Whomever wins the bidding for T-Mobile US, one outcome seems certain: The wireless carrier’s headquarters in Bellevue will be lost.
France’s Iliad said today it would offer $15 billion in cash for a 56.6 share of T-Mobile. This will compete against Sprint, which has been honing a complete acquisition of the company for several months said to be valued at $32 billion. According to the The Wall Street Journal, details of the French bid are still unclear.
If Sprint succeeds, the entire headquarters on the Eastside is a goner. Sprint, whose name traces back to its ownership by the Southern Pacific Railroad on whose rights-of-way cable, microwave and fiber optic were laid, is based in the suburbs of Kansas City, Kan. One way these deals “pencil out” is eliminating the suddenly redundant headquarters of the acquired company.
If Iliad wins, the outcome is a bit murkier. T-Mobile has been based here with 67 percent of its stock owned by Deutsche Telekom. But Iliad is a different operator, a newcomer known, according to the Journal, for its “cutthroat rates.” While acquiring a T-Mobile stake would give it an opening in the lucrative American cell market, it’s unlikely that it would maintain the staff or autonomy here that was characteristic of Deutsche Telekom (and even then, there were plenty of layoffs). Details of the offer will be important, too. If, as reported, the “cash offer” involves debt financing, this could be a burden to the new entity.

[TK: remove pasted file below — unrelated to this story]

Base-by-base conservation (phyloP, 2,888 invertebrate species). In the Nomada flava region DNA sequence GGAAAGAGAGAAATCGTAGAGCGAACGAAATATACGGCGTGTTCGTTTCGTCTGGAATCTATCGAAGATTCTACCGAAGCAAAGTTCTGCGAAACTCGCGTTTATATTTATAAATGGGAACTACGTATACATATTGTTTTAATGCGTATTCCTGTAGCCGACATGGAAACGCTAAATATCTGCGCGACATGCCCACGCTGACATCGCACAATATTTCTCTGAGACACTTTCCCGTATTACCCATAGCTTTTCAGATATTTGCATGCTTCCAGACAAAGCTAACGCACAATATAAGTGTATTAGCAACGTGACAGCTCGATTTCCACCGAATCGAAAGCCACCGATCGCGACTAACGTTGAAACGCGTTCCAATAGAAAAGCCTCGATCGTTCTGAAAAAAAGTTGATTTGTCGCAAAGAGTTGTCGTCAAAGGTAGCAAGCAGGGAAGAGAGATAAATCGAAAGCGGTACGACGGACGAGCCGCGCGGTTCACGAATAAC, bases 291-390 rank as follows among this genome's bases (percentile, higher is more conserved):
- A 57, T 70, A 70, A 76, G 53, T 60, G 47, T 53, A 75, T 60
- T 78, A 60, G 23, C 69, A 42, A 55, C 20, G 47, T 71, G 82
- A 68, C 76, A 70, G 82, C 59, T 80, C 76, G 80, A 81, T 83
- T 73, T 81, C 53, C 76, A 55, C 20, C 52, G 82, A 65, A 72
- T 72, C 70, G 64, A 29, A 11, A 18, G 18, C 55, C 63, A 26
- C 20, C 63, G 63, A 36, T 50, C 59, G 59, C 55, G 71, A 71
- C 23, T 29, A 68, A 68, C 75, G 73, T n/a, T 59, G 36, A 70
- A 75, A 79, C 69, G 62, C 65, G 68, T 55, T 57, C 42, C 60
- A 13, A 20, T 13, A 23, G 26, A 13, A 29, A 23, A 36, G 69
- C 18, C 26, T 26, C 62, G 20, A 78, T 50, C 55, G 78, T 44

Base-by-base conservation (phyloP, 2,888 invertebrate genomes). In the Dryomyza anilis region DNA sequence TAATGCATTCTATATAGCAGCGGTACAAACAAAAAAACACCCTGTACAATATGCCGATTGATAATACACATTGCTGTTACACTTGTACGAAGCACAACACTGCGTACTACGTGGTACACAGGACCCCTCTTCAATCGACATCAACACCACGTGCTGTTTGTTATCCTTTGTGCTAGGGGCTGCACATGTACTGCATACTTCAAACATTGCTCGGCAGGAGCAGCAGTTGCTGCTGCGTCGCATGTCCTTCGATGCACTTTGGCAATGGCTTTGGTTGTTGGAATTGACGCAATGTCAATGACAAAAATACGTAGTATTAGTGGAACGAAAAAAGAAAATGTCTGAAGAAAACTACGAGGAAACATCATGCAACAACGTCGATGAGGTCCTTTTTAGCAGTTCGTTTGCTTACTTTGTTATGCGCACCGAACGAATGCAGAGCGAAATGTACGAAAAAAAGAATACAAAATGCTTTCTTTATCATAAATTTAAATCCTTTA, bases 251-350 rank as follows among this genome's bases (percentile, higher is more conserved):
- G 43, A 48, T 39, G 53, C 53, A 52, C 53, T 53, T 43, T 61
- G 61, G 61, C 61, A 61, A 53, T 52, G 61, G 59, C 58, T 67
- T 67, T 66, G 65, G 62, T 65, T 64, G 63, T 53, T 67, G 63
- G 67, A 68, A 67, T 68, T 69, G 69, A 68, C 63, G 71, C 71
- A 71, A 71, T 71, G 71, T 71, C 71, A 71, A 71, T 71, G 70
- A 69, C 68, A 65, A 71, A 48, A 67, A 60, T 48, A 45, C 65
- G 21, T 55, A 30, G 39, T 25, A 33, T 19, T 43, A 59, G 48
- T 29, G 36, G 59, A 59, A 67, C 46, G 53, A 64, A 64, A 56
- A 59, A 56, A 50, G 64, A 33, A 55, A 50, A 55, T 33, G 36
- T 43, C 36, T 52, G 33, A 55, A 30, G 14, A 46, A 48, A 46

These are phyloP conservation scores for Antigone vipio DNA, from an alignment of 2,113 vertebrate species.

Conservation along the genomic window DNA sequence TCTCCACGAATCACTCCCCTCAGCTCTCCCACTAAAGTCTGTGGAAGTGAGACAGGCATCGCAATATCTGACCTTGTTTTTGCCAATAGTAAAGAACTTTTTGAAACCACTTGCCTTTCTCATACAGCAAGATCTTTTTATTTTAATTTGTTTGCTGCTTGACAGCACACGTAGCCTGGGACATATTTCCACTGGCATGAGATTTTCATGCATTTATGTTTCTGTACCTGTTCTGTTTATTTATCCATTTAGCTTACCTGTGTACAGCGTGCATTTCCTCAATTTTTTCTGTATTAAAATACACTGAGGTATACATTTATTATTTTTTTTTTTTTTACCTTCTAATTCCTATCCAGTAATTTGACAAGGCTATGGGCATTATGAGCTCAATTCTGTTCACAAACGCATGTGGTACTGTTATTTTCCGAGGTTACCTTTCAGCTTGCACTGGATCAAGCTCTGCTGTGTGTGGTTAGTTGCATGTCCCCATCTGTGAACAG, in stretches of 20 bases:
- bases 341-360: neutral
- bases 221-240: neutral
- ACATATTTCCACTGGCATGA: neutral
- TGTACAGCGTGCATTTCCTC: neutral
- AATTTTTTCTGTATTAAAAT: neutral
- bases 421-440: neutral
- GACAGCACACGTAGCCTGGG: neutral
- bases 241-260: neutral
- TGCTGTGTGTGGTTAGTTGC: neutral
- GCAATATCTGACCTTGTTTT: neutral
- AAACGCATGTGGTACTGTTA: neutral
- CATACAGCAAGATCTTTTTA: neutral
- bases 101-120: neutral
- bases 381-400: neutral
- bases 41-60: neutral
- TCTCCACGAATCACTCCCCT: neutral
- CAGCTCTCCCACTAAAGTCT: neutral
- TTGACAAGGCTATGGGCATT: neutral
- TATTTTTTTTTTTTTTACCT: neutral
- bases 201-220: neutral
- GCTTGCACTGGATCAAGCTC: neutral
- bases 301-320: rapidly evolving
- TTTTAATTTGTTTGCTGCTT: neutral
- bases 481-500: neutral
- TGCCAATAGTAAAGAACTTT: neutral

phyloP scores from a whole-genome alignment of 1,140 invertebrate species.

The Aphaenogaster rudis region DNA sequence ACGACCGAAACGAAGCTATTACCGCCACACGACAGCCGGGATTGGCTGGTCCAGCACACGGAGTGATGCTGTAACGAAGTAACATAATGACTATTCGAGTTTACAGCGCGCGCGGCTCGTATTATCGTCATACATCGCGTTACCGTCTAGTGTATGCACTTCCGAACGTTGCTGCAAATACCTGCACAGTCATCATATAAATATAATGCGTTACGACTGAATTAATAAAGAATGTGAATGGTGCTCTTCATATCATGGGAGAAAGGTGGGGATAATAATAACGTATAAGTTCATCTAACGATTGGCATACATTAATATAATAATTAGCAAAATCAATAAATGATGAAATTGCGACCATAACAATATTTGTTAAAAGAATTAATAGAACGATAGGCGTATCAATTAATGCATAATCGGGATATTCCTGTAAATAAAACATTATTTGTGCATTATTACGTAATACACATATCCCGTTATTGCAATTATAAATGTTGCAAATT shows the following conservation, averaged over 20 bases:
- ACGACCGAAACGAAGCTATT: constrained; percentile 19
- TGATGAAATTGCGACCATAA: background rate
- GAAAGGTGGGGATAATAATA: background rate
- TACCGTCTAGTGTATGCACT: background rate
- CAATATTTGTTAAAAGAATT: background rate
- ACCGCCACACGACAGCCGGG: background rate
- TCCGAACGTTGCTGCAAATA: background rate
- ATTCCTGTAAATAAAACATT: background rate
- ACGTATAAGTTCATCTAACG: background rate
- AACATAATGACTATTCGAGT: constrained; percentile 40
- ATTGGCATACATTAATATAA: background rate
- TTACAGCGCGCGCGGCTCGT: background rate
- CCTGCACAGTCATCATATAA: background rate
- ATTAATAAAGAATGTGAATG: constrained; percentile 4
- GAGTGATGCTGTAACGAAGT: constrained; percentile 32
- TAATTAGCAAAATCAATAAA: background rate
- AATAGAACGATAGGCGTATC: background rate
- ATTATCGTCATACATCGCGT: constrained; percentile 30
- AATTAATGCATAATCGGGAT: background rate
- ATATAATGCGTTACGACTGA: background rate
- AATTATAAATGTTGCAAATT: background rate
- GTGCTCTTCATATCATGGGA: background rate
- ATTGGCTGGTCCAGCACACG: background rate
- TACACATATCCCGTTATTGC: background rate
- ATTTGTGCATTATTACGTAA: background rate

The Germans wanted out of the U.S. market after years of T-Mobile disappointments. But when the government blocked a sale to AT&T in 2012, T-Mobile began a remarkable turnaround under a new chief executive, John Legere. James B. Stewart of the New York Times wrote:
Legere not only looked but also acted the part of the “disruptive” competitor beloved by antitrust regulators but all too rare in most concentrated industries… He branded T-Mobile the “Un-carrier” and took square aim at the staid giants of the industry, AT&T and Verizon, publicly describing them with language that can’t be printed in this newspaper.
This was also a boon to the Seattle region because we retained a major headquarters, and the high-wage jobs, talent, capital formation and potential for creative spinoffs that brings. A T-Mobile spokeswoman said this morning that the company has about 4,000 employees on the Eastside, but declined to give specifics about the headquarters head count. But with T-Mobile as the fourth-largest wireless carrier in the country, this is a major corporate center for the region.
But Cinderella stories rarely have a happy ending in what passes for capitalism in America today. The pressures of the capital markets to create highly concentrated industries keep increasing. Such are the consequences of lax antitrust enforcement over the past 30-plus years. The cartels in airlines, media, cable and home Internet providers, etc. etc. say they need size to “serve consumers” and “compete in global markets.” But the results also kill jobs and competition, damage communities, and there’s plenty of evidence this hurts innovation and exacerbates inequality. It also gives the cartels enormous political power.
To be sure, T-Mobile did its own acquiring, with Dallas-based MetroPCS. But that was relatively small-time, and some M&A is natural and health — provided too much concentration doesn’t result.
For Wall Street, a cartel of four big wireless carries is one too many. Unless the Obama Justice Department once again finds its rarely found backbone, T-Mobile will be all or mostly gone from here. Along with the Amgen closing and layoffs at Microsoft, this will be another test of the Seattle boom. If we lose a headquarters, it will be the toughest blow yet.